Traffic is chaotic enough in major cities, but imagine how much worse it would be if a criminal hacker got control of the traffic lights.
That Hollywood scenario is what researchers at the University of Michigan proved could happen given the security flaws in today's traffic infrastructure.
In a paper released this month, the researchers described how they were able to commandeer roughly 100 lights in an unnamed Michigan town. The study was done in cooperation with local authorities.
"Our attacks show that an adversary can control traffic infrastructure to cause disruption, degrade safety, or gain an unfair advantage," the research said.
As hacking goes, the task of breaking into the traffic system wasn't difficult.
The first step is to buy the same radio found in a separate box or on one of the traffic lights on an intersection. Oftentimes, the manufacturer's name is on an external label at the radio's location.
The radio receives instructions from a city control room and passes it on to a controller that operates the lights. Each intersection has a radio and controller and all the radios are capable of passing instructions to each other.
For example, if traffic control officials want to time green lights on a particular road to keep traffic flowing during certain times of the day, they can do that by sending the instructions to one radio, which will pass them along to the others on the street.
Like many cities, the one where the research took place communicated with traffic lights wirelessly. By purchasing the same radio used by the city, the researchers were sure to use the same communications protocol.
In this case, it was NTCIP 1202, which is often used for radio to controller communications.
Manufacturers of traffic-light radios are suppose to sell these products only to governments, but "there's been a lot of literature on how easy it is to social engineer these people into selling you a radio," Branden Ghena, a doctorate student and co-author of the report, said.
Once the researchers had the radio and plugged it into a laptop, controlling the traffic lights was easy, because getting on the network did not require a password and the communications between radios and controllers were unencrypted.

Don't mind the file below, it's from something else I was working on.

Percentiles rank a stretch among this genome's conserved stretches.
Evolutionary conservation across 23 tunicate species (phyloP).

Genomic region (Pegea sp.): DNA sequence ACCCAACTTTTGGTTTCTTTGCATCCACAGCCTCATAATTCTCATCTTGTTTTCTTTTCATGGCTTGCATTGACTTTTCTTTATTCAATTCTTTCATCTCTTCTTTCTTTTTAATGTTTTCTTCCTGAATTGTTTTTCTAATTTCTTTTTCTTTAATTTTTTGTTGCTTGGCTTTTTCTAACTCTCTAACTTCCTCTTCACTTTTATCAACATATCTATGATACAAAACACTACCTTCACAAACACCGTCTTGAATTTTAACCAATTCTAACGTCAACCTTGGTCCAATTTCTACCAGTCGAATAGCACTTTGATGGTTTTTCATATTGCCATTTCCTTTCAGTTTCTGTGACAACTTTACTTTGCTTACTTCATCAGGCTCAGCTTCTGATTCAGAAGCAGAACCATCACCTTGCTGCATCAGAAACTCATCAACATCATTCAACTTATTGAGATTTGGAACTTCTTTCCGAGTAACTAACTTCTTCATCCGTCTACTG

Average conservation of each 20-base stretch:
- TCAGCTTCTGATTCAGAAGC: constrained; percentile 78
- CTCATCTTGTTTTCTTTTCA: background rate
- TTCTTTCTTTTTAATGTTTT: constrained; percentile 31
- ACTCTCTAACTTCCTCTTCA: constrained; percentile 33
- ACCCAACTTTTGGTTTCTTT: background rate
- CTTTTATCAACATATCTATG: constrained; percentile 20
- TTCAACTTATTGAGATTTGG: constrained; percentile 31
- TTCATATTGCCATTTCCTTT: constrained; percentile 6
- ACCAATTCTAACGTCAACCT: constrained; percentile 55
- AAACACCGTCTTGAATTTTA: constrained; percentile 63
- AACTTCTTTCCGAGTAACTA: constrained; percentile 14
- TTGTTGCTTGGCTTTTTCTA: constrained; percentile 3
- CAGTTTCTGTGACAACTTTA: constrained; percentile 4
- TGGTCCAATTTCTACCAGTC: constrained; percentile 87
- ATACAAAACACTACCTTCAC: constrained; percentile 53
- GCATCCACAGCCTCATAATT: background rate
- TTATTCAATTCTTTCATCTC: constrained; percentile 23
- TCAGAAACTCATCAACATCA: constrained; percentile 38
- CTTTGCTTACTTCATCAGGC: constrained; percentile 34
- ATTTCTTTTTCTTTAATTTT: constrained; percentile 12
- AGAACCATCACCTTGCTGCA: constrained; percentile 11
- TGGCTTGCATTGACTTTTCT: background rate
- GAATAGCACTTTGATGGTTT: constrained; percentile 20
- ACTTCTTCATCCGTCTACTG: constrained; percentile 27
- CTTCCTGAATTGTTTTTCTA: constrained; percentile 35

The researchers blame the latter problem on the standards body that sets the NTCIP, which stands for the National Transportation Communications for Intelligent Transportation System (ITS) Protocol.
The NTCIP is a joint standard set by the National Electronics Manufacturers Association (NEMA), the American Association of State Highway and Transportation Officials (AASHTO), and the Institute of Transportation Engineers (ITE).
"The standards that define how you communicate with the traffic controller really don't go the distance in providing the security and access controls for these systems," Ghena said.
Once in the network, an attacker would not be able to switch lights to red, green and yellow. A safety feature called a malfunction management unit and required in all controllers is hardcoded to know all the safe patterns for traffic lights.
Trying an unsafe configuration would automatically send the light to blinking red. Therefore, a hacker would be limited to changing lights to red.
Nevertheless, a city filled with red lights would cause major traffic jams and chaos on the streets. To fix the mess, city workers would have to go to each intersection to reset the lights.
"The cost would be real in terms of man hours and money, but it wouldn't be as dangerous as a four-way green light would be," Ghena said.
Whether other towns and cities would be susceptible to the same attack would depend on their individual security mechanisms.
"There's lots of little simple things you can do to improve your security," Ghena said. "But to really fix the problem involves the standards organizations and the vendors getting together and really trying to make sure their systems are designed with security in mind."